As I have been posting so far, I enjoyed my last trip to Israel and Europe, and I am almost done with my Israeli winery posts. Last we left off, we had just had our second kosher wine tasting at DD’s house. The actual winery visit to Domaine du Castel Winery came before the 2nd tasting, but as I stated already, I wanted to cover the tastings first.
This was my latest visit to Domaine du Castel Winery, and as I have stated many times already, the reds were still from the 2015 vintage, with a couple of reds being released now from the 2016 vintage. The 2015 vintage was tough as I explained here, it was one of the worst Shmita years that I can remember, but I do not remember was the 1994 vintage in Israel was like. The 2001 and 2008 vintages were epic years for Israel, while the 2015 vintage was not quite the same.
More than the poor quality of the 2015 vintage is the 2015 Shmita overhang – forcing wineries to sell all their wines locally, as most locales like the USA and others do not buy the 2015 wines.
Castel grows and expands facilities
We arrived a bit early and hung around walking around the new winery that Castel put up a year ago, in Yad HaShmona, after a 23-year run in Ramat Raziel. The winery is stunning plain and simple. The winery is stunning and the tasting room is gorgeous, with massive logs, exposed beams, making for a cozy ski chalet feel. The barrel room below the winery is even more beautiful than the one they had in Ramat Raziel, and again is an ode to the barrel room of Chateau Mouton Rothschild in Pauillac. With a beautiful hearth, fireplace and of course wines all around you. The tasting room a perfect melding of the beautiful mountain and hills surrounding it that are visible from the massive windows
This is not my first visit to the winery, but my last full-scale post of the winery is old, so it needed a refresh. Besides the expansion of facilities, the winery also expanded its wines as well. This all came together in 2015 when the new winery and new wines were brought together. The winery in Ramat Raziel is still in operation, but it will slowly be phased out over time. Until then it continues to be a dual winery arrangement.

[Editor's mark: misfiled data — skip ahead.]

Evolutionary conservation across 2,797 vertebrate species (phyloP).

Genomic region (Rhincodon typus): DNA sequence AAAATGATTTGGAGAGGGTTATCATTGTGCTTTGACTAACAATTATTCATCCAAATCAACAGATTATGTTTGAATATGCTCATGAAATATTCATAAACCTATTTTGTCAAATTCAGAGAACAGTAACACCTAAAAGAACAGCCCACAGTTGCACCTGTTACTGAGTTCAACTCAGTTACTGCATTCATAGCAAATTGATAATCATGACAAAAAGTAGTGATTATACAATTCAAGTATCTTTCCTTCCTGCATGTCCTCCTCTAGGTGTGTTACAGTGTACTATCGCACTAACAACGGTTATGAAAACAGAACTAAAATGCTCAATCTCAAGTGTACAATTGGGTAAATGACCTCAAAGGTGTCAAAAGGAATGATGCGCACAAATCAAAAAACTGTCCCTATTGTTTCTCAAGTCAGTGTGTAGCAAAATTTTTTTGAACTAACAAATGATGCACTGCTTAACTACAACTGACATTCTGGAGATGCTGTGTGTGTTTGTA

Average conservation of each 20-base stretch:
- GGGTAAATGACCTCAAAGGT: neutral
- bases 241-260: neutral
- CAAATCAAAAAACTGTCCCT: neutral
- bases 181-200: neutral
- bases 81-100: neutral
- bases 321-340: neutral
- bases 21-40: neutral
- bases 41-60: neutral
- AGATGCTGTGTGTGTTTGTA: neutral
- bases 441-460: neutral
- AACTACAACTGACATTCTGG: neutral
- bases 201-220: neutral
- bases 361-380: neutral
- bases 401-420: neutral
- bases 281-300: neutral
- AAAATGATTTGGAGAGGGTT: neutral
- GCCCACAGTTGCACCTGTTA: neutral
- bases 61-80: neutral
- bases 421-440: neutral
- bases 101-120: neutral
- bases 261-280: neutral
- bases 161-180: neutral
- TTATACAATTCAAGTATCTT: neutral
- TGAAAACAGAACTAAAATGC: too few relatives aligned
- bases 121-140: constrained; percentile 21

With the expanded facilities the winery scaled up from 140K bottles in 2014 to 250K bottles in 2016. With that large change in bottles came three new wines, two that are already released and one new one that is or will be soon released. The two known wines are the La Vie wines, with a white and a red. They are meant to be easier drinking wines, wines that do not need waiting like the Petit Castel requires some vintages.
Well, I am back, landing the day before the Shabbat preceding Shavuot. I was there for my Nephew’s wedding and we stopped off in Paris for two days – that post can be read/seen here. From there we jumped on an EasyJet plane and we were in Israel, but those kind of things do not just happen. In hindsight I would use EasyJet again – simply because there really were few other options. The direct flights were these (listed in cost order); Transavia (I wonder if the count sleeps in luggage), EasyJet, Arkia (Israel’s second largest airline), El Al, and Air France. I tried to use miles on AF – but they were crazy high. So, in the end, EasyJet it was.